Transition Rule for Severance Plans: A severance pay plan is not required to comply with Section 409A until January 1, 2006 if the plan either is collectively bargained or does not cover any key employees. If an employee does not have a legally binding right to severance benefits before the benefits are awarded and benefits are paid in a lump sum, the benefits may be exempt from Section 409A under the exception for short-term deferrals.

Reporting and Withholding: Section 409A imposes new withholding and reporting requirements on plan sponsors. The reporting and withholding requirements apply to amounts actually deferred in 2005, but the general reporting of deferred compensation in box 11 of form W-2 still applies for amounts deferred in 2004. Amounts that are subject to taxation under Code section 409A in 2005, and are not actually or constructively received by the employee, may be reported on an employment tax return in any quarter in 2005. The employer may withhold tax on such amounts on any date before January 1, 2006.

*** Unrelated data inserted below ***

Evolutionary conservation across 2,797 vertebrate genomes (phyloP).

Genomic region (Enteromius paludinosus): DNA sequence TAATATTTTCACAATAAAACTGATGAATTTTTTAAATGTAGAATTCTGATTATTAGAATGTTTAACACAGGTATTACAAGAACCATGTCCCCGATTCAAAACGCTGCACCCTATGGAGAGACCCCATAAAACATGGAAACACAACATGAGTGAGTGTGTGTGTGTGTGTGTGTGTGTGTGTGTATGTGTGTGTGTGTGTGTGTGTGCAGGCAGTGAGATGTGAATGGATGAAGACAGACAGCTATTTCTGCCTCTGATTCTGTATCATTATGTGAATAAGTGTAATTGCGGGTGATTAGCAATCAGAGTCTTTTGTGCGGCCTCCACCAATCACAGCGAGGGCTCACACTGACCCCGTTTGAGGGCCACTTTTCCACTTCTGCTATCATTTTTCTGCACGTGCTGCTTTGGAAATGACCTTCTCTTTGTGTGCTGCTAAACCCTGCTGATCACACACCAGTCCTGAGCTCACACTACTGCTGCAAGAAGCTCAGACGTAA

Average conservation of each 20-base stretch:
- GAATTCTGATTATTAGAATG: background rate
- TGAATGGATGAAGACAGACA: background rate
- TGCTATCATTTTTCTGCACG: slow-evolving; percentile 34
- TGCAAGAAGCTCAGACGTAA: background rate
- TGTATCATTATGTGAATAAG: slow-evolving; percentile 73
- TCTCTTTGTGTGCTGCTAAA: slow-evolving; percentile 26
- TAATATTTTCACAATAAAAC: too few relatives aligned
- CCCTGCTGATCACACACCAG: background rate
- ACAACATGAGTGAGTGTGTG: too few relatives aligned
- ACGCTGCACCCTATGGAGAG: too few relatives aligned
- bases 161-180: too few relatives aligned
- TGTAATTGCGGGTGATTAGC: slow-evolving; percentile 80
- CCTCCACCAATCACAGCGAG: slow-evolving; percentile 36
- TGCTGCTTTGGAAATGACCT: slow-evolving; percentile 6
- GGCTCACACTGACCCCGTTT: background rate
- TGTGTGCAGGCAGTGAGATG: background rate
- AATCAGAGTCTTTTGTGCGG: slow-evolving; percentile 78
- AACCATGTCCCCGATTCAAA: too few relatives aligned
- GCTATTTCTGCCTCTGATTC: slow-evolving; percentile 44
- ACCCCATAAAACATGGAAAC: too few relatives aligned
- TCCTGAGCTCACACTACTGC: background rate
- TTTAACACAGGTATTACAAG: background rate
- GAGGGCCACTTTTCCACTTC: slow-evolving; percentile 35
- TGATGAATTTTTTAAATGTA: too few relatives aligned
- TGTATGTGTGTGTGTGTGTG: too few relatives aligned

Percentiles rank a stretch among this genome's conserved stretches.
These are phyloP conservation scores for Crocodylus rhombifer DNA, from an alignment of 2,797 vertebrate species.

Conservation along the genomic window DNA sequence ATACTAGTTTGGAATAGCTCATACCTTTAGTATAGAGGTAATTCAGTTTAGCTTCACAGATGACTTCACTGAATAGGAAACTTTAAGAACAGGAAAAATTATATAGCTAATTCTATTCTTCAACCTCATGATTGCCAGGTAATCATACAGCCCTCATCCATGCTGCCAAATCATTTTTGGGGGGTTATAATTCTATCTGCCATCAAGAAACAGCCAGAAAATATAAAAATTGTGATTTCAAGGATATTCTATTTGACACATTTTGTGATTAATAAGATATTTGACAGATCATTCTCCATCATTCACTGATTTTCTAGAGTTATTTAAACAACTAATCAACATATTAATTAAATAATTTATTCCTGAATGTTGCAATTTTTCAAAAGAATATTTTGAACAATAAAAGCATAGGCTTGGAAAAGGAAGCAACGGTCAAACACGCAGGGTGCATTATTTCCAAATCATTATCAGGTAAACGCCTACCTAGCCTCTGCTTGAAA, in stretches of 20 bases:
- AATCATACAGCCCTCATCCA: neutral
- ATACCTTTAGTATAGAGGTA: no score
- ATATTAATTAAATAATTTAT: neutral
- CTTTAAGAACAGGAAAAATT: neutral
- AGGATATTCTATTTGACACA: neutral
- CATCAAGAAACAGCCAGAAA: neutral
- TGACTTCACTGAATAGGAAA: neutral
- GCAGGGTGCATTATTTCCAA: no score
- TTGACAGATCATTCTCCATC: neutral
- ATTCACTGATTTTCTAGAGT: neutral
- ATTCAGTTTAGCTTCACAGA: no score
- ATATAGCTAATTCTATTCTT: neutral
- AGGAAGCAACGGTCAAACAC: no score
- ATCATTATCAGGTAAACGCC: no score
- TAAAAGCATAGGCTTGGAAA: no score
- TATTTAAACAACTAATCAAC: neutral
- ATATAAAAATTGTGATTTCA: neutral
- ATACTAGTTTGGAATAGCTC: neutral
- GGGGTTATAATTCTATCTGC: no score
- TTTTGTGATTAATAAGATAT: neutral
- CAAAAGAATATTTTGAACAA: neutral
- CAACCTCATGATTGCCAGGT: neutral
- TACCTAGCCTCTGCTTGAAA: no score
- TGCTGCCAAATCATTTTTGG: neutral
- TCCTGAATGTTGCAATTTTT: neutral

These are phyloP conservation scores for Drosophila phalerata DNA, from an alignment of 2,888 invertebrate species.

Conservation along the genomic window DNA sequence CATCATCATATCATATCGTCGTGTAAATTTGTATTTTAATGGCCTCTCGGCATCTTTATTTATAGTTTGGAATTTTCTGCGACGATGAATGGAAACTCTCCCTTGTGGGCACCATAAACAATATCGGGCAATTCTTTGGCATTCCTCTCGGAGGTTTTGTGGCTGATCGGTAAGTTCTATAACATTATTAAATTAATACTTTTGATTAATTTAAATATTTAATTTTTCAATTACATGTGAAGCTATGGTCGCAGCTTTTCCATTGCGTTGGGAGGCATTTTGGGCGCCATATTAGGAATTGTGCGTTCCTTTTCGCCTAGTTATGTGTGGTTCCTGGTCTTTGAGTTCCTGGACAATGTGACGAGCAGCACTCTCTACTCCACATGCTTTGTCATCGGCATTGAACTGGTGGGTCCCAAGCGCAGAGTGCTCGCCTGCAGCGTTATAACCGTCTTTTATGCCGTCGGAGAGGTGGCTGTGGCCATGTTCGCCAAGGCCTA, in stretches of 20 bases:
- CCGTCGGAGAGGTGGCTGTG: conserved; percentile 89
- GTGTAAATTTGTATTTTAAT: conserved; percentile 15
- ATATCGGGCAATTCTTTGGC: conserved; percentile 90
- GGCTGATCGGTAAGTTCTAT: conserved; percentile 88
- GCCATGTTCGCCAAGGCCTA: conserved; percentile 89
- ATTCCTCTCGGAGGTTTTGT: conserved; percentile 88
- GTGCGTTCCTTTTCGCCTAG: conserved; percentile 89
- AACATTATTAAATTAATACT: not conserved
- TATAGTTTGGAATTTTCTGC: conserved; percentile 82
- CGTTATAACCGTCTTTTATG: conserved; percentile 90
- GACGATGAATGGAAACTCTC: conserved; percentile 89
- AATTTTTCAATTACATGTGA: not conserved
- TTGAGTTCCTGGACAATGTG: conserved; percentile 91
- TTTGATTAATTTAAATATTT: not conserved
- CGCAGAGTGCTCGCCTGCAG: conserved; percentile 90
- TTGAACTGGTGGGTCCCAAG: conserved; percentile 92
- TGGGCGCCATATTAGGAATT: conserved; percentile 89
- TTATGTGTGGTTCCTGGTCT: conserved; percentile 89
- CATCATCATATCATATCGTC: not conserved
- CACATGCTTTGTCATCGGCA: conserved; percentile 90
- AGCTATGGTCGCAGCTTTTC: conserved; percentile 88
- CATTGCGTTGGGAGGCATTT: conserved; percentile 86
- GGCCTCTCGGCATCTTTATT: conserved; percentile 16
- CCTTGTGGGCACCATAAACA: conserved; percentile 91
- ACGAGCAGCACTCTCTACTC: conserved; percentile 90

Performance-Based Compensation Elections: An election to defer performance-based "bonus compensation" may be made as late as six months before the end of the performance period on which the bonus is based. Notice 2005-1 states that the term "bonus compensation" refers to compensation that is (a) based on service performed over a period of at least 12 months, (b) contingent on the satisfaction of organizational or individual performance criteria and (c) based on performance criteria not substantially certain to be met at the time a deferral election is permitted. Bonus compensation may also include payments based on subjective criteria if certain conditions are satisfied and the determination of meeting such criteria is not made by the employee or a family member of the employee. The payments may be based on performance criteria not approved by a compensation committee of the board of directors or by the stockholders or members of the employer.

Bonus compensation does not include any amounts that will be paid regardless of performance, based on a level of performance that is substantially certain to be met at the time the criteria is established, or based solely on the value of, or appreciation in value of, the employer or its stock. A plan sponsor that is uncertain about a bonus meeting the standards for bonus compensation should consider having employees make deferral elections by March 15, 2005. The IRS anticipates that future guidance will be more restrictive in defining bonus compensation.

Action Plan:  What You Should Be Doing Now